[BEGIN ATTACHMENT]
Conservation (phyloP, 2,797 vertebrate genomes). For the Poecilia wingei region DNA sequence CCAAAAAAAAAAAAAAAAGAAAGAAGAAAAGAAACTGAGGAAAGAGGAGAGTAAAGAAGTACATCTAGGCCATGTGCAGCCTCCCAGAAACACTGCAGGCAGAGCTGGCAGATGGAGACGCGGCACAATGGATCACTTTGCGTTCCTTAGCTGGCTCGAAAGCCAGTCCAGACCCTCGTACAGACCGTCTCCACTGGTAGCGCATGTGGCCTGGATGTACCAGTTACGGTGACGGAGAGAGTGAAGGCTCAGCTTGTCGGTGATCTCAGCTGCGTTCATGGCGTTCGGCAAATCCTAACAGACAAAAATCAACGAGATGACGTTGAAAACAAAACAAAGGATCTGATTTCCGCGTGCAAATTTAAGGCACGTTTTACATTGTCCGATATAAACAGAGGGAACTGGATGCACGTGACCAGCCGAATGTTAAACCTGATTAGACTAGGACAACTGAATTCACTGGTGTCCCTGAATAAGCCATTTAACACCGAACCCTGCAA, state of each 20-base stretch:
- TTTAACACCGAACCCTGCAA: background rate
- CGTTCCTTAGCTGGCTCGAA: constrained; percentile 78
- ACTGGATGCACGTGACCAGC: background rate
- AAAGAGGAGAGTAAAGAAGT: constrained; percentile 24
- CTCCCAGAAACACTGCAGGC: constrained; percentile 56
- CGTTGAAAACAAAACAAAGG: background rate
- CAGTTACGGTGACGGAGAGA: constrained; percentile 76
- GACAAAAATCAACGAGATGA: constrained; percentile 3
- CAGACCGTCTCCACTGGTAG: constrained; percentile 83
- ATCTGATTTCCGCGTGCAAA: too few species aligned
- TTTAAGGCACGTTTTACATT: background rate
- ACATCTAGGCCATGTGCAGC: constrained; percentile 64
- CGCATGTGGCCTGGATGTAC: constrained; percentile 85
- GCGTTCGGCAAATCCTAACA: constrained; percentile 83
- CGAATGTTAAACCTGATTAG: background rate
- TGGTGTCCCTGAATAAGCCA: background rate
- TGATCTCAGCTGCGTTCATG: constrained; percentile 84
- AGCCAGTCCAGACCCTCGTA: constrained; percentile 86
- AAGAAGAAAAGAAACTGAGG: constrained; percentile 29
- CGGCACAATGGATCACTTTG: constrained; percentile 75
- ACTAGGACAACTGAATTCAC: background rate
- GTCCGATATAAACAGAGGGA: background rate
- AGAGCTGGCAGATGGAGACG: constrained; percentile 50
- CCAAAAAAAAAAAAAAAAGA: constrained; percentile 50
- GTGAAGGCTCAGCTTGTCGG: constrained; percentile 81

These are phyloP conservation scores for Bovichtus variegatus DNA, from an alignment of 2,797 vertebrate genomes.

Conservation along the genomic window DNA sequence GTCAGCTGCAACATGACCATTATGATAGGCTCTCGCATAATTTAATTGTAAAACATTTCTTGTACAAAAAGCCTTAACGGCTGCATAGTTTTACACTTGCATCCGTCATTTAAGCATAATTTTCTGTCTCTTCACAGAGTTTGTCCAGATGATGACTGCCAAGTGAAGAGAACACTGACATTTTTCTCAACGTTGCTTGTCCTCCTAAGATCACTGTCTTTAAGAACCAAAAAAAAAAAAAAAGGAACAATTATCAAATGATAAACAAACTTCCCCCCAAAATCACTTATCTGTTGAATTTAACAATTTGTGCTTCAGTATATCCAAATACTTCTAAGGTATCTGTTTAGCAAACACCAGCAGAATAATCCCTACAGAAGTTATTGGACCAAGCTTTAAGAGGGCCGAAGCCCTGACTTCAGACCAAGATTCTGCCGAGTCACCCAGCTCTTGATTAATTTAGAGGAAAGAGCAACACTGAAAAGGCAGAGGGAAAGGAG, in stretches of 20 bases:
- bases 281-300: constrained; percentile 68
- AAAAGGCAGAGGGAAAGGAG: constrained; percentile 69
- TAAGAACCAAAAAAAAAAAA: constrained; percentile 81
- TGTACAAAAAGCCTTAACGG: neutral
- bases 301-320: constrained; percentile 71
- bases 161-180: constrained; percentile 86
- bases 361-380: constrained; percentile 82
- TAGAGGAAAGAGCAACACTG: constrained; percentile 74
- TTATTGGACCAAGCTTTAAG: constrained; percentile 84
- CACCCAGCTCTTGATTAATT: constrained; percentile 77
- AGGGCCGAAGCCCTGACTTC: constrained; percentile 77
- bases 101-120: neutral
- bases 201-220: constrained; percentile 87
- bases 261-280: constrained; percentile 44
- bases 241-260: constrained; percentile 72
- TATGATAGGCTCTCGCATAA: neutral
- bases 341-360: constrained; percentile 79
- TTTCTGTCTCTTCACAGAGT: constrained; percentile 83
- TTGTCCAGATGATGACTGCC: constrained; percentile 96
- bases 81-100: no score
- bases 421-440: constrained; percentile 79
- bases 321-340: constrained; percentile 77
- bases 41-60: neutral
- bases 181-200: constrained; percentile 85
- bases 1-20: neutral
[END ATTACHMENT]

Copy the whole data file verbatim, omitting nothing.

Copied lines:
Conservation (phyloP, 2,797 vertebrate genomes). For the Poecilia wingei region DNA sequence CCAAAAAAAAAAAAAAAAGAAAGAAGAAAAGAAACTGAGGAAAGAGGAGAGTAAAGAAGTACATCTAGGCCATGTGCAGCCTCCCAGAAACACTGCAGGCAGAGCTGGCAGATGGAGACGCGGCACAATGGATCACTTTGCGTTCCTTAGCTGGCTCGAAAGCCAGTCCAGACCCTCGTACAGACCGTCTCCACTGGTAGCGCATGTGGCCTGGATGTACCAGTTACGGTGACGGAGAGAGTGAAGGCTCAGCTTGTCGGTGATCTCAGCTGCGTTCATGGCGTTCGGCAAATCCTAACAGACAAAAATCAACGAGATGACGTTGAAAACAAAACAAAGGATCTGATTTCCGCGTGCAAATTTAAGGCACGTTTTACATTGTCCGATATAAACAGAGGGAACTGGATGCACGTGACCAGCCGAATGTTAAACCTGATTAGACTAGGACAACTGAATTCACTGGTGTCCCTGAATAAGCCATTTAACACCGAACCCTGCAA, state of each 20-base stretch:
- TTTAACACCGAACCCTGCAA: background rate
- CGTTCCTTAGCTGGCTCGAA: constrained; percentile 78
- ACTGGATGCACGTGACCAGC: background rate
- AAAGAGGAGAGTAAAGAAGT: constrained; percentile 24
- CTCCCAGAAACACTGCAGGC: constrained; percentile 56
- CGTTGAAAACAAAACAAAGG: background rate
- CAGTTACGGTGACGGAGAGA: constrained; percentile 76
- GACAAAAATCAACGAGATGA: constrained; percentile 3
- CAGACCGTCTCCACTGGTAG: constrained; percentile 83
- ATCTGATTTCCGCGTGCAAA: too few species aligned
- TTTAAGGCACGTTTTACATT: background rate
- ACATCTAGGCCATGTGCAGC: constrained; percentile 64
- CGCATGTGGCCTGGATGTAC: constrained; percentile 85
- GCGTTCGGCAAATCCTAACA: constrained; percentile 83
- CGAATGTTAAACCTGATTAG: background rate
- TGGTGTCCCTGAATAAGCCA: background rate
- TGATCTCAGCTGCGTTCATG: constrained; percentile 84
- AGCCAGTCCAGACCCTCGTA: constrained; percentile 86
- AAGAAGAAAAGAAACTGAGG: constrained; percentile 29
- CGGCACAATGGATCACTTTG: constrained; percentile 75
- ACTAGGACAACTGAATTCAC: background rate
- GTCCGATATAAACAGAGGGA: background rate
- AGAGCTGGCAGATGGAGACG: constrained; percentile 50
- CCAAAAAAAAAAAAAAAAGA: constrained; percentile 50
- GTGAAGGCTCAGCTTGTCGG: constrained; percentile 81

These are phyloP conservation scores for Bovichtus variegatus DNA, from an alignment of 2,797 vertebrate genomes.

Conservation along the genomic window DNA sequence GTCAGCTGCAACATGACCATTATGATAGGCTCTCGCATAATTTAATTGTAAAACATTTCTTGTACAAAAAGCCTTAACGGCTGCATAGTTTTACACTTGCATCCGTCATTTAAGCATAATTTTCTGTCTCTTCACAGAGTTTGTCCAGATGATGACTGCCAAGTGAAGAGAACACTGACATTTTTCTCAACGTTGCTTGTCCTCCTAAGATCACTGTCTTTAAGAACCAAAAAAAAAAAAAAAGGAACAATTATCAAATGATAAACAAACTTCCCCCCAAAATCACTTATCTGTTGAATTTAACAATTTGTGCTTCAGTATATCCAAATACTTCTAAGGTATCTGTTTAGCAAACACCAGCAGAATAATCCCTACAGAAGTTATTGGACCAAGCTTTAAGAGGGCCGAAGCCCTGACTTCAGACCAAGATTCTGCCGAGTCACCCAGCTCTTGATTAATTTAGAGGAAAGAGCAACACTGAAAAGGCAGAGGGAAAGGAG, in stretches of 20 bases:
- bases 281-300: constrained; percentile 68
- AAAAGGCAGAGGGAAAGGAG: constrained; percentile 69
- TAAGAACCAAAAAAAAAAAA: constrained; percentile 81
- TGTACAAAAAGCCTTAACGG: neutral
- bases 301-320: constrained; percentile 71
- bases 161-180: constrained; percentile 86
- bases 361-380: constrained; percentile 82
- TAGAGGAAAGAGCAACACTG: constrained; percentile 74
- TTATTGGACCAAGCTTTAAG: constrained; percentile 84
- CACCCAGCTCTTGATTAATT: constrained; percentile 77
- AGGGCCGAAGCCCTGACTTC: constrained; percentile 77
- bases 101-120: neutral
- bases 201-220: constrained; percentile 87
- bases 261-280: constrained; percentile 44
- bases 241-260: constrained; percentile 72
- TATGATAGGCTCTCGCATAA: neutral
- bases 341-360: constrained; percentile 79
- TTTCTGTCTCTTCACAGAGT: constrained; percentile 83
- TTGTCCAGATGATGACTGCC: constrained; percentile 96
- bases 81-100: no score
- bases 421-440: constrained; percentile 79
- bases 321-340: constrained; percentile 77
- bases 41-60: neutral
- bases 181-200: constrained; percentile 85
- bases 1-20: neutral